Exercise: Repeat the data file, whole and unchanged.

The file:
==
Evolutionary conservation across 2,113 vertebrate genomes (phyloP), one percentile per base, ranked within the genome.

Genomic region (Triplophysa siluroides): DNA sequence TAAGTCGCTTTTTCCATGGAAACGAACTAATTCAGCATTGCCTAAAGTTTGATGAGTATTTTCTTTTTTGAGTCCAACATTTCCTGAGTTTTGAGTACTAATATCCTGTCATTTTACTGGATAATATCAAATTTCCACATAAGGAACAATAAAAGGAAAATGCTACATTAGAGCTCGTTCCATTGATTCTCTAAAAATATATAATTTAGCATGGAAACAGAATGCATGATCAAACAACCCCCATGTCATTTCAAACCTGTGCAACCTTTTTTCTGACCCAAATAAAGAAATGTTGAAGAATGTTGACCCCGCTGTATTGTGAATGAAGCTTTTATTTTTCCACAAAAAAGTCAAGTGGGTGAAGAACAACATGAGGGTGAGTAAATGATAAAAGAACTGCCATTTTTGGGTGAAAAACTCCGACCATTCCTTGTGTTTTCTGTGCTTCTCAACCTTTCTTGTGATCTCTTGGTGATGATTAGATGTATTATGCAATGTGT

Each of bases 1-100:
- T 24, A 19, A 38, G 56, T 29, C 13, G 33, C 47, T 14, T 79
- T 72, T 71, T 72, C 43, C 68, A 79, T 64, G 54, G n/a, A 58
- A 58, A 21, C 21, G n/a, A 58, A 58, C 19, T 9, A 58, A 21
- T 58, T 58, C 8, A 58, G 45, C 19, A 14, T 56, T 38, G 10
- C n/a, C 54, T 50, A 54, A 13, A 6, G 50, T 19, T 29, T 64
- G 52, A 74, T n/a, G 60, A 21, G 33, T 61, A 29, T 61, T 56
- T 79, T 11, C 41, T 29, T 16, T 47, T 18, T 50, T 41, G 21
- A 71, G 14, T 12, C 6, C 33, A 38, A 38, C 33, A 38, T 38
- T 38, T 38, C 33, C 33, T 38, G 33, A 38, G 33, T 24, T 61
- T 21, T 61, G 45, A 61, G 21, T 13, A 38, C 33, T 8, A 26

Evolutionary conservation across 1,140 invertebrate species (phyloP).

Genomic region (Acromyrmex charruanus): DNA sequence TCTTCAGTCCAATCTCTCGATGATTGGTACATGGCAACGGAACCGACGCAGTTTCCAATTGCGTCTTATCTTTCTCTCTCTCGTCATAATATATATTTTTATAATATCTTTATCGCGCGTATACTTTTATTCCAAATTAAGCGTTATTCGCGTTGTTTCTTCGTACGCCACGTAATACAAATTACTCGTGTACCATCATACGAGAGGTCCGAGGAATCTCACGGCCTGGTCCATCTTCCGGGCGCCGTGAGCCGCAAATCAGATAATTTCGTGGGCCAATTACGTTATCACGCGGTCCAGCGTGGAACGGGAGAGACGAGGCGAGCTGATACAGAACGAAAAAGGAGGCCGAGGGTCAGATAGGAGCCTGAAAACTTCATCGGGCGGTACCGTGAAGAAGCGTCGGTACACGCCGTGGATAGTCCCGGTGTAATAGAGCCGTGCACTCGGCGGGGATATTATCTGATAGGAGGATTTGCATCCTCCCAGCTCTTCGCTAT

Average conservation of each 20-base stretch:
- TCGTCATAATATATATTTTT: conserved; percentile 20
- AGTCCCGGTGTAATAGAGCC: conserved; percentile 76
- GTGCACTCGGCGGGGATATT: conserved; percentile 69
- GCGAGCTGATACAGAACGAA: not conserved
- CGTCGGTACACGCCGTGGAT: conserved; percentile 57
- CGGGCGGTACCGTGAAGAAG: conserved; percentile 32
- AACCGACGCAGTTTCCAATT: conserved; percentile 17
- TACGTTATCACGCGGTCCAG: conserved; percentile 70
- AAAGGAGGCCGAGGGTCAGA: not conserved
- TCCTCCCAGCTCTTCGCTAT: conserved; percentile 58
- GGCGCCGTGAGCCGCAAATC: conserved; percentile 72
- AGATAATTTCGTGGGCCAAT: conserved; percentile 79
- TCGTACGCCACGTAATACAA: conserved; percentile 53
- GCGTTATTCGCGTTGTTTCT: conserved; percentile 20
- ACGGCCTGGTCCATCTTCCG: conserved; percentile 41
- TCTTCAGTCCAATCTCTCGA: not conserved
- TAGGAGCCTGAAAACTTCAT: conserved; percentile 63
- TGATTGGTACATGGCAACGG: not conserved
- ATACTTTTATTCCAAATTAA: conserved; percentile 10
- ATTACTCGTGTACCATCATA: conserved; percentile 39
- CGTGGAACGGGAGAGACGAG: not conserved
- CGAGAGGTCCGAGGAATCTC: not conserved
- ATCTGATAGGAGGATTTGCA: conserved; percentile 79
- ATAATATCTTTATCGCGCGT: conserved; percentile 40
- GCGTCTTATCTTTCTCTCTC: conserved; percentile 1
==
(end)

Evolutionary conservation across 2,113 vertebrate genomes (phyloP), one percentile per base, ranked within the genome.

Genomic region (Triplophysa siluroides): DNA sequence TAAGTCGCTTTTTCCATGGAAACGAACTAATTCAGCATTGCCTAAAGTTTGATGAGTATTTTCTTTTTTGAGTCCAACATTTCCTGAGTTTTGAGTACTAATATCCTGTCATTTTACTGGATAATATCAAATTTCCACATAAGGAACAATAAAAGGAAAATGCTACATTAGAGCTCGTTCCATTGATTCTCTAAAAATATATAATTTAGCATGGAAACAGAATGCATGATCAAACAACCCCCATGTCATTTCAAACCTGTGCAACCTTTTTTCTGACCCAAATAAAGAAATGTTGAAGAATGTTGACCCCGCTGTATTGTGAATGAAGCTTTTATTTTTCCACAAAAAAGTCAAGTGGGTGAAGAACAACATGAGGGTGAGTAAATGATAAAAGAACTGCCATTTTTGGGTGAAAAACTCCGACCATTCCTTGTGTTTTCTGTGCTTCTCAACCTTTCTTGTGATCTCTTGGTGATGATTAGATGTATTATGCAATGTGT

Each of bases 1-100:
- T 24, A 19, A 38, G 56, T 29, C 13, G 33, C 47, T 14, T 79
- T 72, T 71, T 72, C 43, C 68, A 79, T 64, G 54, G n/a, A 58
- A 58, A 21, C 21, G n/a, A 58, A 58, C 19, T 9, A 58, A 21
- T 58, T 58, C 8, A 58, G 45, C 19, A 14, T 56, T 38, G 10
- C n/a, C 54, T 50, A 54, A 13, A 6, G 50, T 19, T 29, T 64
- G 52, A 74, T n/a, G 60, A 21, G 33, T 61, A 29, T 61, T 56
- T 79, T 11, C 41, T 29, T 16, T 47, T 18, T 50, T 41, G 21
- A 71, G 14, T 12, C 6, C 33, A 38, A 38, C 33, A 38, T 38
- T 38, T 38, C 33, C 33, T 38, G 33, A 38, G 33, T 24, T 61
- T 21, T 61, G 45, A 61, G 21, T 13, A 38, C 33, T 8, A 26

Evolutionary conservation across 1,140 invertebrate species (phyloP).

Genomic region (Acromyrmex charruanus): DNA sequence TCTTCAGTCCAATCTCTCGATGATTGGTACATGGCAACGGAACCGACGCAGTTTCCAATTGCGTCTTATCTTTCTCTCTCTCGTCATAATATATATTTTTATAATATCTTTATCGCGCGTATACTTTTATTCCAAATTAAGCGTTATTCGCGTTGTTTCTTCGTACGCCACGTAATACAAATTACTCGTGTACCATCATACGAGAGGTCCGAGGAATCTCACGGCCTGGTCCATCTTCCGGGCGCCGTGAGCCGCAAATCAGATAATTTCGTGGGCCAATTACGTTATCACGCGGTCCAGCGTGGAACGGGAGAGACGAGGCGAGCTGATACAGAACGAAAAAGGAGGCCGAGGGTCAGATAGGAGCCTGAAAACTTCATCGGGCGGTACCGTGAAGAAGCGTCGGTACACGCCGTGGATAGTCCCGGTGTAATAGAGCCGTGCACTCGGCGGGGATATTATCTGATAGGAGGATTTGCATCCTCCCAGCTCTTCGCTAT

Average conservation of each 20-base stretch:
- TCGTCATAATATATATTTTT: conserved; percentile 20
- AGTCCCGGTGTAATAGAGCC: conserved; percentile 76
- GTGCACTCGGCGGGGATATT: conserved; percentile 69
- GCGAGCTGATACAGAACGAA: not conserved
- CGTCGGTACACGCCGTGGAT: conserved; percentile 57
- CGGGCGGTACCGTGAAGAAG: conserved; percentile 32
- AACCGACGCAGTTTCCAATT: conserved; percentile 17
- TACGTTATCACGCGGTCCAG: conserved; percentile 70
- AAAGGAGGCCGAGGGTCAGA: not conserved
- TCCTCCCAGCTCTTCGCTAT: conserved; percentile 58
- GGCGCCGTGAGCCGCAAATC: conserved; percentile 72
- AGATAATTTCGTGGGCCAAT: conserved; percentile 79
- TCGTACGCCACGTAATACAA: conserved; percentile 53
- GCGTTATTCGCGTTGTTTCT: conserved; percentile 20
- ACGGCCTGGTCCATCTTCCG: conserved; percentile 41
- TCTTCAGTCCAATCTCTCGA: not conserved
- TAGGAGCCTGAAAACTTCAT: conserved; percentile 63
- TGATTGGTACATGGCAACGG: not conserved
- ATACTTTTATTCCAAATTAA: conserved; percentile 10
- ATTACTCGTGTACCATCATA: conserved; percentile 39
- CGTGGAACGGGAGAGACGAG: not conserved
- CGAGAGGTCCGAGGAATCTC: not conserved
- ATCTGATAGGAGGATTTGCA: conserved; percentile 79
- ATAATATCTTTATCGCGCGT: conserved; percentile 40
- GCGTCTTATCTTTCTCTCTC: conserved; percentile 1